A multifaith guide to wrath.
Anger itself is not always a sin in Christianity, but anger can be especially harmful if one commits further wrongs while one is angry. "In your anger do not sin," Paul cautions (Ephesians 4:26).
As Jack Mileshas written
, Christianity turned previous notions of godly anger upside down. While the God of the Old Testament is often depicted as a wrathful God, Jesus preached love and forgiveness instead of anger, and reconciliation over vengeance. In his Sermon on the Mount, Jesus denounced anger: "But I say to you that every one who is angry with his brother shall be liable to judgment; whoever insults his brother shall be liable to the council, and whoever says, `You fool!' shall be liable to the hell of fire (Matthew 5:22)."
The New Testament's Epistle of James contains one of the most explicit Christian condemnations of anger. "My dear brothers," James says, "take note of this: Everyone should be quick to listen, slow to speak and slow to become angry, for man's anger does not bring about the righteous life that God desires (James 1:19-20)."
Jesus rebuked his disciples for leaning toward vengeance when they were angry, instead of toward reconciliation. When James and John ask Jesus, about the unbelieving Samaritans, "Lord, do you want us to call fire down from heaven to destroy them?," the Gospel explains, "Jesus turned and rebuked them, and they went to another village (Luke 9:54-56)."
Hinduism teaches that anger is one of the qualities that results in rebirth and inability to reach Brahman. As the Bhagavad Gita says, "Life after life I cast those who are malicious, hateful, cruel, and degraded into the wombs of those with similar demonic natures. Birth after birth they find themselves with demonic tendencies (16:19)."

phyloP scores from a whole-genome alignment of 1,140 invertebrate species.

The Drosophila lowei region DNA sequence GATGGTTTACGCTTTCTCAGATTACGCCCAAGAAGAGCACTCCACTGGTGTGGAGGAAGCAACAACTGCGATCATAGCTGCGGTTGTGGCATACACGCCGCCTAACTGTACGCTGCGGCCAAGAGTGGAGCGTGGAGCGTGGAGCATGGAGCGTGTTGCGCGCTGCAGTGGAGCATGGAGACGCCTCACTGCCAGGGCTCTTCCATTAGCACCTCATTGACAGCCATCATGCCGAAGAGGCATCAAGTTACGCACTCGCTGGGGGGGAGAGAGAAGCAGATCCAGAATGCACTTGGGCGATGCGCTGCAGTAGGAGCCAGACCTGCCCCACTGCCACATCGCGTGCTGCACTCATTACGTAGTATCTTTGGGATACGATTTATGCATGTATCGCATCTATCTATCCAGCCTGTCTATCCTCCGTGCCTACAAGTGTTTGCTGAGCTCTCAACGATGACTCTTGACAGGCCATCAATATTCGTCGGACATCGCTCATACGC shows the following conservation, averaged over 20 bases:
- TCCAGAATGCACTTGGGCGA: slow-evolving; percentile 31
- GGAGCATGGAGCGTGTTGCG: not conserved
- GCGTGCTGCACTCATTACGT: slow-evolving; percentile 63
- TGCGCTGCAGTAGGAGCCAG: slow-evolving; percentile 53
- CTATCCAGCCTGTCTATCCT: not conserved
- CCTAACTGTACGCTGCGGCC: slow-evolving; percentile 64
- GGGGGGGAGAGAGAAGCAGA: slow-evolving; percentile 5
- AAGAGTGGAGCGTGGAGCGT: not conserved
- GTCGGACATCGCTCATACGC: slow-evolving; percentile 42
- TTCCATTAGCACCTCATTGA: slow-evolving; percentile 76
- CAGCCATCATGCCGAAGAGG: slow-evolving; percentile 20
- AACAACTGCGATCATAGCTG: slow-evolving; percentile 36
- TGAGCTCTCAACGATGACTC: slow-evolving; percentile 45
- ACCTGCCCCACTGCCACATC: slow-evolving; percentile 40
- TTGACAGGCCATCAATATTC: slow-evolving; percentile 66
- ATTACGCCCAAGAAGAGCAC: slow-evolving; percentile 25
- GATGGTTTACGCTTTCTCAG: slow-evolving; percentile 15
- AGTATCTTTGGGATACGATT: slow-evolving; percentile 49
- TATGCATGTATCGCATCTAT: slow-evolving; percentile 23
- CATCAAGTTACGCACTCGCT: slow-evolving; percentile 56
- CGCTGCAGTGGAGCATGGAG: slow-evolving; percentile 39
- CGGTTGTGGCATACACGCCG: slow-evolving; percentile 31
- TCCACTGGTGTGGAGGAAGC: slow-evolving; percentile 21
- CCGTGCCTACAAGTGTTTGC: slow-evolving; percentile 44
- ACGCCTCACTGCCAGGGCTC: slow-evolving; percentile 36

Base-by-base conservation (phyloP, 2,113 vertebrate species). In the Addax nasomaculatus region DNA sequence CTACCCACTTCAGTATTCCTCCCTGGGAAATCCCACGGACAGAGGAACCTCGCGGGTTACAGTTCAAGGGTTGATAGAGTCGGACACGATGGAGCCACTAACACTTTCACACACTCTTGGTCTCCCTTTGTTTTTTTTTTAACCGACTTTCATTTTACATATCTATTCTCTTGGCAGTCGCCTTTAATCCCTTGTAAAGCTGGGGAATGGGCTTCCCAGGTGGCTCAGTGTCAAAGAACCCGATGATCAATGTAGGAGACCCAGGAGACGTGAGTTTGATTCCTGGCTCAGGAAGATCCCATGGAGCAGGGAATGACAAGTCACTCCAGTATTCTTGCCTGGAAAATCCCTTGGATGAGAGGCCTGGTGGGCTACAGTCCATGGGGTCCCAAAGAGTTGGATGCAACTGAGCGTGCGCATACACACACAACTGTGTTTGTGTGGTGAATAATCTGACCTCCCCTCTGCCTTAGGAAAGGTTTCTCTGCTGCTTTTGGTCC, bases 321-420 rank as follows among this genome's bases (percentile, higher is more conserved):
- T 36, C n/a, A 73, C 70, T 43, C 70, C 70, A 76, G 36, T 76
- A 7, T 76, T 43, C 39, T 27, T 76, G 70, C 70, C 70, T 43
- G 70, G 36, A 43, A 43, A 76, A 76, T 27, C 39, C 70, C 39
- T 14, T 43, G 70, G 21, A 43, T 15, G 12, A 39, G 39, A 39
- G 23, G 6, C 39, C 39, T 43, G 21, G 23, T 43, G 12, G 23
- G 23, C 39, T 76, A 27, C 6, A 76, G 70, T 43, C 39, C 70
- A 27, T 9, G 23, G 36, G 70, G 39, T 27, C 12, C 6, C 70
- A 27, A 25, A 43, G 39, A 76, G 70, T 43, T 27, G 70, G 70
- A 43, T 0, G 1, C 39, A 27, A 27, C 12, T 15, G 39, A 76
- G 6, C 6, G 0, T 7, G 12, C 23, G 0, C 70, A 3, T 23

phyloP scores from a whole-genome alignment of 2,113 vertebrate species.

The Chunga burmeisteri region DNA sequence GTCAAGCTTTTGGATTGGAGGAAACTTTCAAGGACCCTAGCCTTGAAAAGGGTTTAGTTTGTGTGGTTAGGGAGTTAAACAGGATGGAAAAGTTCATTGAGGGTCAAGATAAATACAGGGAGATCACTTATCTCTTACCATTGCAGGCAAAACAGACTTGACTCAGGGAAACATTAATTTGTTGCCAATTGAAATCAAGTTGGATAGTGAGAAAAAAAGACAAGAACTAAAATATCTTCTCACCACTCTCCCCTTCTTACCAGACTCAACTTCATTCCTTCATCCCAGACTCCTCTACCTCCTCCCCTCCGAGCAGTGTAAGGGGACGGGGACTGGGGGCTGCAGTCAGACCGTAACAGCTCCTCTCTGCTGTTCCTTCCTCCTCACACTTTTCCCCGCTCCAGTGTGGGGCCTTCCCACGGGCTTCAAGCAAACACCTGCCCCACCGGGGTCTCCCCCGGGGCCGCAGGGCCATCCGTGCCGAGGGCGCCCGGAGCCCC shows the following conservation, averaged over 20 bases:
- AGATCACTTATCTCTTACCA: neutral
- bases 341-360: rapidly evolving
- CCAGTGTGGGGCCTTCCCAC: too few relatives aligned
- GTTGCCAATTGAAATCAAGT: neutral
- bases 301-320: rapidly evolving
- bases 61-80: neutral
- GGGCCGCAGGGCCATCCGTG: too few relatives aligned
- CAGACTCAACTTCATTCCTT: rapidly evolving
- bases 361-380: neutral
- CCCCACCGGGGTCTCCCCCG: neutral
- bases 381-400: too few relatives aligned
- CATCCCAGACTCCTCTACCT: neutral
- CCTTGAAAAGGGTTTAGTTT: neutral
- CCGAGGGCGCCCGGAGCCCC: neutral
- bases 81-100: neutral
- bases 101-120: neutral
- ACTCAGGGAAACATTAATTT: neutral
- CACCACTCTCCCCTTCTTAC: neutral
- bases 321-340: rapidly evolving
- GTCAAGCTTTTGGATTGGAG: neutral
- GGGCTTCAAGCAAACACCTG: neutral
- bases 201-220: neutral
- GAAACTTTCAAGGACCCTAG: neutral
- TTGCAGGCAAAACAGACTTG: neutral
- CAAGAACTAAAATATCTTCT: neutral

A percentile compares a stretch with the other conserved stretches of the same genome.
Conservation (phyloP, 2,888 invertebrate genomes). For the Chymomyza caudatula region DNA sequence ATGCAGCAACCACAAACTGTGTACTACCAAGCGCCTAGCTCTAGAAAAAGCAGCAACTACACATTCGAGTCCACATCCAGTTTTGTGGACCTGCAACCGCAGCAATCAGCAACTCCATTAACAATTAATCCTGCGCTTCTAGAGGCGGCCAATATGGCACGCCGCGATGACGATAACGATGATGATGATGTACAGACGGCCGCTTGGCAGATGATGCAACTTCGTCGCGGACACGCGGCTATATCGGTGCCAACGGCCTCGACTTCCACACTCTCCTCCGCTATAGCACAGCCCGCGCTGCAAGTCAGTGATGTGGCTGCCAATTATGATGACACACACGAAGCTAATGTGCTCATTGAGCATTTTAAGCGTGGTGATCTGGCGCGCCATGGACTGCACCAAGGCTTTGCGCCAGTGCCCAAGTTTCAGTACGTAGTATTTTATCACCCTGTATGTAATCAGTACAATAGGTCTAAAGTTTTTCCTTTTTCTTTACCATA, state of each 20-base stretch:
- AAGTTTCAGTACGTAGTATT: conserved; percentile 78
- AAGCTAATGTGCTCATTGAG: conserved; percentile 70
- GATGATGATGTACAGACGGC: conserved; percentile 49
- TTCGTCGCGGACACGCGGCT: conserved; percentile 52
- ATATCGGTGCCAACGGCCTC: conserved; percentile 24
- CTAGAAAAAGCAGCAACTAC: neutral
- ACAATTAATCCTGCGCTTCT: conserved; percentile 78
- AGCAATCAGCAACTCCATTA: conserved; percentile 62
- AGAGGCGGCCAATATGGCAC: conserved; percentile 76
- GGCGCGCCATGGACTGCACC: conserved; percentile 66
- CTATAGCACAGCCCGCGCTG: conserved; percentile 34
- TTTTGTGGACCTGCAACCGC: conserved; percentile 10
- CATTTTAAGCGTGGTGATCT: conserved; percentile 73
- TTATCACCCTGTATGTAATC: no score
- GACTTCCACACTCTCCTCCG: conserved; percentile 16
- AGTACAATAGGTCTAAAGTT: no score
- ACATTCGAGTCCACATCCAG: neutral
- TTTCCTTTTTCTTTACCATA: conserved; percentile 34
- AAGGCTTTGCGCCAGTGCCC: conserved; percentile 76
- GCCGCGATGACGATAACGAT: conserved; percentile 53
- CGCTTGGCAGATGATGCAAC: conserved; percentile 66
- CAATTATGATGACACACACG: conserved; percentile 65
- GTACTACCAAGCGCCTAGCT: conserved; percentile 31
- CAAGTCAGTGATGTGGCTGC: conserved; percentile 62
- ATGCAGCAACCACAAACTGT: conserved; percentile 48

As it further explains, renouncing anger is necessary to reach life's ultimate goal. The Gita continues, "There are three gates to this self-destructive hell: lust, anger, and greed. Renounce these three. Those who escape from these three gates of darkness, Arjuna, seek what is best and attain life's supreme goal. Others disregard the teachings of the scriptures. Driven by selfish desire, they miss the goal of life, miss even happiness and success (16:20-23)."
One Hindustory in the Mahabharata
teaches the difference between a man of forgiveness and a man of wrath. The Mahabharata describes the man of wrath as someone "surrounded by darkness," who "is hated by both relatives and strangers. Such a man, because he insults others, suffers loss of wealth and reaps disregard and sorrow and hatred and confusion and enemies."
The king in the story explains, "Anger is the slayer of men and is again their protector. Know this, O thou possessed of great wisdom, that anger is the root of all prosperity and all adversity. O thou beautiful one, he that suppresses his anger earns prosperity."
Man must "ever forsake anger," the king says, because it will only lead to the world's destruction.
Other Hindu texts concur. The Tirukkural warns:
Forget anger toward all who have offended you,
For from anger springs a multitude of wrongs.
The face's smile and the heart's joy are slain by anger.
Does there exist a greater enemy than one's own anger? (Tirukkural 31: 303-304).
The Upanishads also teach that one who is angry cannot realize Brahman. The Tejabindu Upanishad explains, "Brahman cannot be realized by those who are subject to greed, fear, and anger. . . Brahman cannot be realized by those who are enmeshed in life's duality." But, the text continues, "to all those who pierce this duality, wse hearts are given to the Lord of Love, He gives himself through his infinite grace."